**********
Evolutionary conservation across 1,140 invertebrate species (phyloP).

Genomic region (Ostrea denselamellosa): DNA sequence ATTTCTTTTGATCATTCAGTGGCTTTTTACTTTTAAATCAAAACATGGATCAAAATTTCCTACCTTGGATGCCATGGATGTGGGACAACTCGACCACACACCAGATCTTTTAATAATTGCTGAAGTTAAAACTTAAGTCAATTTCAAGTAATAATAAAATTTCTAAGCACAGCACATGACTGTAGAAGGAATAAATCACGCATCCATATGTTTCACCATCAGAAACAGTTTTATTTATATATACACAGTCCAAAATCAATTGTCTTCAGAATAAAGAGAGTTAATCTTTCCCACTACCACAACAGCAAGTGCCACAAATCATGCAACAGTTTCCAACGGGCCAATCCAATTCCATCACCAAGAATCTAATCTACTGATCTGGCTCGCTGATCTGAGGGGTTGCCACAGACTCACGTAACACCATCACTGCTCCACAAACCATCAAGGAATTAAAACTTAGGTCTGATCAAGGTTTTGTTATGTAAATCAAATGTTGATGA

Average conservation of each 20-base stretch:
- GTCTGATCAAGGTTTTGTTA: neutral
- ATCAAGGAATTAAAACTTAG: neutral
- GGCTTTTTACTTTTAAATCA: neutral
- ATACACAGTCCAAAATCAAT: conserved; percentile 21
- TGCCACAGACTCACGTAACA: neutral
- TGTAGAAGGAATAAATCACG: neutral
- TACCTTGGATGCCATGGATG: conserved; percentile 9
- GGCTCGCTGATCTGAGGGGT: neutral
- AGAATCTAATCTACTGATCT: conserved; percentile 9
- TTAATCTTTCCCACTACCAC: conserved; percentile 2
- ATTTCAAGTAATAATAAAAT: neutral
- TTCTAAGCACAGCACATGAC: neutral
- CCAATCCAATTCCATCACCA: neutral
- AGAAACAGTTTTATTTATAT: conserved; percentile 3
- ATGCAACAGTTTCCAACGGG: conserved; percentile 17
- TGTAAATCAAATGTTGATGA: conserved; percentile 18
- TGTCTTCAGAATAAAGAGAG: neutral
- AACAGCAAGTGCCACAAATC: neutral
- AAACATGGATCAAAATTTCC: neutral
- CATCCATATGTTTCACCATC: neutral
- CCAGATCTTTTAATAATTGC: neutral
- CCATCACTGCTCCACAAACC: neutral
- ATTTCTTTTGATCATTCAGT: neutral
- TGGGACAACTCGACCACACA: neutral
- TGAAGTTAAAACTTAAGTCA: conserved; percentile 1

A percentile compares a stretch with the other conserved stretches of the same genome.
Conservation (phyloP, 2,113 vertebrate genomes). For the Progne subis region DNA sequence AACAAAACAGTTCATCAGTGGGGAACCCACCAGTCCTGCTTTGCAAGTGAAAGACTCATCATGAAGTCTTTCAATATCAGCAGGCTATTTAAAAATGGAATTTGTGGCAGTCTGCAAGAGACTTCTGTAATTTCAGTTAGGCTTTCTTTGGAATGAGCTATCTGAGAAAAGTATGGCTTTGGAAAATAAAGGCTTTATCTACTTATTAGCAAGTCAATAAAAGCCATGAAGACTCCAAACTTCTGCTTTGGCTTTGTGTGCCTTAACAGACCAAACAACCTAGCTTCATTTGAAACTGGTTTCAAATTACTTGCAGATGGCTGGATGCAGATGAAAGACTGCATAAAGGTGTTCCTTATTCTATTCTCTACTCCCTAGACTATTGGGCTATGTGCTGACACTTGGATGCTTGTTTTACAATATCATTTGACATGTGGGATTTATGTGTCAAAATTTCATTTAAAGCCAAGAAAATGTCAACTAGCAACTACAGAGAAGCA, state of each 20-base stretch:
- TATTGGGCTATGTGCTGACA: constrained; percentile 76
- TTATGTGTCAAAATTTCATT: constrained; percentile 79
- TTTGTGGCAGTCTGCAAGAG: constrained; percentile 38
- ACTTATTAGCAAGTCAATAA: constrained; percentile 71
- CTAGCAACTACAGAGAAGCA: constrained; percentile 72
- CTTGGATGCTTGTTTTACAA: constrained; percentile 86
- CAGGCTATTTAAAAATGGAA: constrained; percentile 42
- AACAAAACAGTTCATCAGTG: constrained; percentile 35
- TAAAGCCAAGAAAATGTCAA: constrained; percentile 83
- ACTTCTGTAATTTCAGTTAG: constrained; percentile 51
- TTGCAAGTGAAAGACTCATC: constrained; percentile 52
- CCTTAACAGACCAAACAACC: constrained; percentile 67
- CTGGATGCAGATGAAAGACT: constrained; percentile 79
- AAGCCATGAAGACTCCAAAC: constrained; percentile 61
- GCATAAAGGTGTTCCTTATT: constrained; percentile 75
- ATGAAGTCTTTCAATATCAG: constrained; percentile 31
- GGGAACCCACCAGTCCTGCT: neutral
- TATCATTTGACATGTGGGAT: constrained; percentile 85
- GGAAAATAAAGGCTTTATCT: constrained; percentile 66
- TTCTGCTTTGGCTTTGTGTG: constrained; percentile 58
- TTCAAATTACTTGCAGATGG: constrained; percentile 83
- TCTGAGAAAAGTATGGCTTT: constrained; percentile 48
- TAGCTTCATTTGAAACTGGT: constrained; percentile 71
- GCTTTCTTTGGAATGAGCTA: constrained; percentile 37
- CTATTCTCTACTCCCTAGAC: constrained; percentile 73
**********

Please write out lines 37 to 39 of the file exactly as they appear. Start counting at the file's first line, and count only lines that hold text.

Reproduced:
- CAGGCTATTTAAAAATGGAA: constrained; percentile 42
- AACAAAACAGTTCATCAGTG: constrained; percentile 35
- TAAAGCCAAGAAAATGTCAA: constrained; percentile 83